The Death of the Sun
All things must end. That’s true for us, that’s true for the Earth, and that’s true for the Sun. It’s not going to happen tomorrow, but one day in the far future, the Sun will run out of fuel and end its life as a main sequence star and die.
In about 6 billion years, the Sun’s core will run out of hydrogen. When this happens, the inert helium ash built up in the core will become unstable and collapse under its own weight. This will cause the core to heat up and get denser. The Sun will grow in size and enter the red giant phase of its evolution. The expanding Sun will consume the orbits of Mercury and Venus, and probably gobble up the Earth as well. Even if the Earth survives, the intense heat from the red sun will scorch our planet and make it completely impossible for life to survive.
When Will the Sun Burn Out?
Once it has become a red giant, the Sun’s death is just around the corner. It’ll still have enough heat and pressure at its core to begin a second stage of fusion, burning helium this time to form carbon. This phase will last for about 100 million years until this source of fuel is exhausted. Finally, the shell of helium becomes unstable causing the Sun to pulse violently. It will blow off a large fraction of its atmosphere into space over the course of several pulses.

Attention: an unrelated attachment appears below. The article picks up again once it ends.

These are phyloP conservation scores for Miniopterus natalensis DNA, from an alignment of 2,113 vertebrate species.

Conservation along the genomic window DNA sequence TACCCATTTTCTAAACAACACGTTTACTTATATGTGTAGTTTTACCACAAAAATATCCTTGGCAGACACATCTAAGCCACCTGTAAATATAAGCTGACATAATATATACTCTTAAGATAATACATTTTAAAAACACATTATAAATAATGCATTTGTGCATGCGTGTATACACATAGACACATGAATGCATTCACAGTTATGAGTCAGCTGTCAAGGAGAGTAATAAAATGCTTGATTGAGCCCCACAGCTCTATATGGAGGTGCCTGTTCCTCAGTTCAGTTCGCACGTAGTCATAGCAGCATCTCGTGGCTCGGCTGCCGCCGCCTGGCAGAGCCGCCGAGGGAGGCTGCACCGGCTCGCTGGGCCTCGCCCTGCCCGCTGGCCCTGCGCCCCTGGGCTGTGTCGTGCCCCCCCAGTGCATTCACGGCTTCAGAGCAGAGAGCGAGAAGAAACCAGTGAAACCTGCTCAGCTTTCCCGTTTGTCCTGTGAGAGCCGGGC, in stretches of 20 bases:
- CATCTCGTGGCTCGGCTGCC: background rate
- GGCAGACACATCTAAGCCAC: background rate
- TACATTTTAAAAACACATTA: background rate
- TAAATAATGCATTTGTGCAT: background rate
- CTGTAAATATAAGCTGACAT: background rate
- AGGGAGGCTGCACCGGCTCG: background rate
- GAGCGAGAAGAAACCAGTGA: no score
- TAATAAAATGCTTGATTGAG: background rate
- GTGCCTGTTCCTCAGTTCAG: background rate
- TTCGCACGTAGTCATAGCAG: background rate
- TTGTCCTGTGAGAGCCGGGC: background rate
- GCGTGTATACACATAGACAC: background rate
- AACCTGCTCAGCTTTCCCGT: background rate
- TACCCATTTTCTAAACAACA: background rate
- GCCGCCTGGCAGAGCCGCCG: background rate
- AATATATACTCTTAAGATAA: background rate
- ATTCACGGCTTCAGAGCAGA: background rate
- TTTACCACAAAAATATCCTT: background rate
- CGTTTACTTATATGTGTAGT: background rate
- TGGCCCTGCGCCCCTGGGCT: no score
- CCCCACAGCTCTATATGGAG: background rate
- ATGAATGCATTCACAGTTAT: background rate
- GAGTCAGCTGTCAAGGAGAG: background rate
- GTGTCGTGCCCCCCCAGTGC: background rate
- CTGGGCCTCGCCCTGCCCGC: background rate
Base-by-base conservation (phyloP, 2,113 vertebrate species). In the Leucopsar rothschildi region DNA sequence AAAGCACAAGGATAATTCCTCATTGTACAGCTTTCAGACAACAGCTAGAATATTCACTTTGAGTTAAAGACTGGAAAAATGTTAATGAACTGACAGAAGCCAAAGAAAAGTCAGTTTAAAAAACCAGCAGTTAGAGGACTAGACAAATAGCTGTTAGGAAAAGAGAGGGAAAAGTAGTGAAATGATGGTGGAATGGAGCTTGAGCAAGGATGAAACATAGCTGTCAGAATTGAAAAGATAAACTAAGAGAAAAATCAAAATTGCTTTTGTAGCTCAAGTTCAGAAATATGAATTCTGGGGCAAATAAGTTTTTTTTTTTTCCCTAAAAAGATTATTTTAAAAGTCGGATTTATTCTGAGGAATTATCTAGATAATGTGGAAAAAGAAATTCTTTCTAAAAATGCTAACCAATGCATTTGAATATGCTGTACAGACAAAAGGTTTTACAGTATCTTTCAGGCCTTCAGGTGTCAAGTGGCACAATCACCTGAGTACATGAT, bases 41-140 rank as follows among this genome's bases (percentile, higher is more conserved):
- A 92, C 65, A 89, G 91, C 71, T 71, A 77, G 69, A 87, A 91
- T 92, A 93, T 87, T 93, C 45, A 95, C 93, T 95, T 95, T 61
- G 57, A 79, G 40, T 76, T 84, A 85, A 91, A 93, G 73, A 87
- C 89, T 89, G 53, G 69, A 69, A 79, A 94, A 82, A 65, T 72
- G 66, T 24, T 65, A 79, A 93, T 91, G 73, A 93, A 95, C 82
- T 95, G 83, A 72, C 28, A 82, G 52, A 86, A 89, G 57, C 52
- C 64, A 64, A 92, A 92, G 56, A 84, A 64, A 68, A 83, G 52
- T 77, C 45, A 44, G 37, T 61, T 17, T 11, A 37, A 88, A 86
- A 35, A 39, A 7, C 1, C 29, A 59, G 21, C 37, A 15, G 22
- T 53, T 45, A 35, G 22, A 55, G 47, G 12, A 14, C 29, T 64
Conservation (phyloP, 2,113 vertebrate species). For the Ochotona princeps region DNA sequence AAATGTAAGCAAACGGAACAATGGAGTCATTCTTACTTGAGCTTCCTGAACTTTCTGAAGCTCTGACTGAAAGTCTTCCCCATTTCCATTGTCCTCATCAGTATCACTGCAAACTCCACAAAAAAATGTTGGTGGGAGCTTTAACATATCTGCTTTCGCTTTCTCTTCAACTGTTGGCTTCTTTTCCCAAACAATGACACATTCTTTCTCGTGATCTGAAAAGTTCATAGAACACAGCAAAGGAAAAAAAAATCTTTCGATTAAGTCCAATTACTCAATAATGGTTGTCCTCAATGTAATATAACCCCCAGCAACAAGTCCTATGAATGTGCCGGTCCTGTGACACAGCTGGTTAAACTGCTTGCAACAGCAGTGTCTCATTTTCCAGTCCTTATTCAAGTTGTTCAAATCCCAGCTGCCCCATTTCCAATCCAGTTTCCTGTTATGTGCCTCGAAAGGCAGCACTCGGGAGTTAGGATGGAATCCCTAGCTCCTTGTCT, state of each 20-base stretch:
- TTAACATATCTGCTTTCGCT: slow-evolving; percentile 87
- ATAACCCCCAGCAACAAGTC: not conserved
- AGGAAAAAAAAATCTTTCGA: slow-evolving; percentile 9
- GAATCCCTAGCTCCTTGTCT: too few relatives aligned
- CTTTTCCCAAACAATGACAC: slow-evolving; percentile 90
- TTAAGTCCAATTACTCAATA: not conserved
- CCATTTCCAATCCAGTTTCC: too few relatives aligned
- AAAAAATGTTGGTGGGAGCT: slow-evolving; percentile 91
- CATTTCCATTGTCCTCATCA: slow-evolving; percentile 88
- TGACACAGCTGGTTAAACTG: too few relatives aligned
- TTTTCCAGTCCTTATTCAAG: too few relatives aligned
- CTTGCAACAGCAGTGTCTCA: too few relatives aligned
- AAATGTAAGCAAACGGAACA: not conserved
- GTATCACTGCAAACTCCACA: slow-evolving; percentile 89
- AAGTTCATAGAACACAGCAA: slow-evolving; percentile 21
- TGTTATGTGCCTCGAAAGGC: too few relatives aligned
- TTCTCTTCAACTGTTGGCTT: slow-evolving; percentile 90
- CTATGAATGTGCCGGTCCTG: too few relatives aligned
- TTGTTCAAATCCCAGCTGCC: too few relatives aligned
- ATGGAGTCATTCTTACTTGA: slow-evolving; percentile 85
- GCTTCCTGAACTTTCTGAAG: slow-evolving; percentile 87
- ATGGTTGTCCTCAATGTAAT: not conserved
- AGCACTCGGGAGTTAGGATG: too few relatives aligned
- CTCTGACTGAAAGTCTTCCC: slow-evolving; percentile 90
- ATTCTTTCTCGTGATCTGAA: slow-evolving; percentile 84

When the Sun has blasted off its outer layers, all that will remain will be central core of carbon. In fact, it will be an Earth sized diamond with the mass of a star. This is a white dwarf, and it will still be hot enough to shine with thermal radiation. But it’s no longer generating solar fusion, and so it will slowly cool down until it becomes the same temperature as the rest of the Universe; just a few degrees above absolute zero. This will take about a trillion years to happen.
The Sun’s death will be complete.
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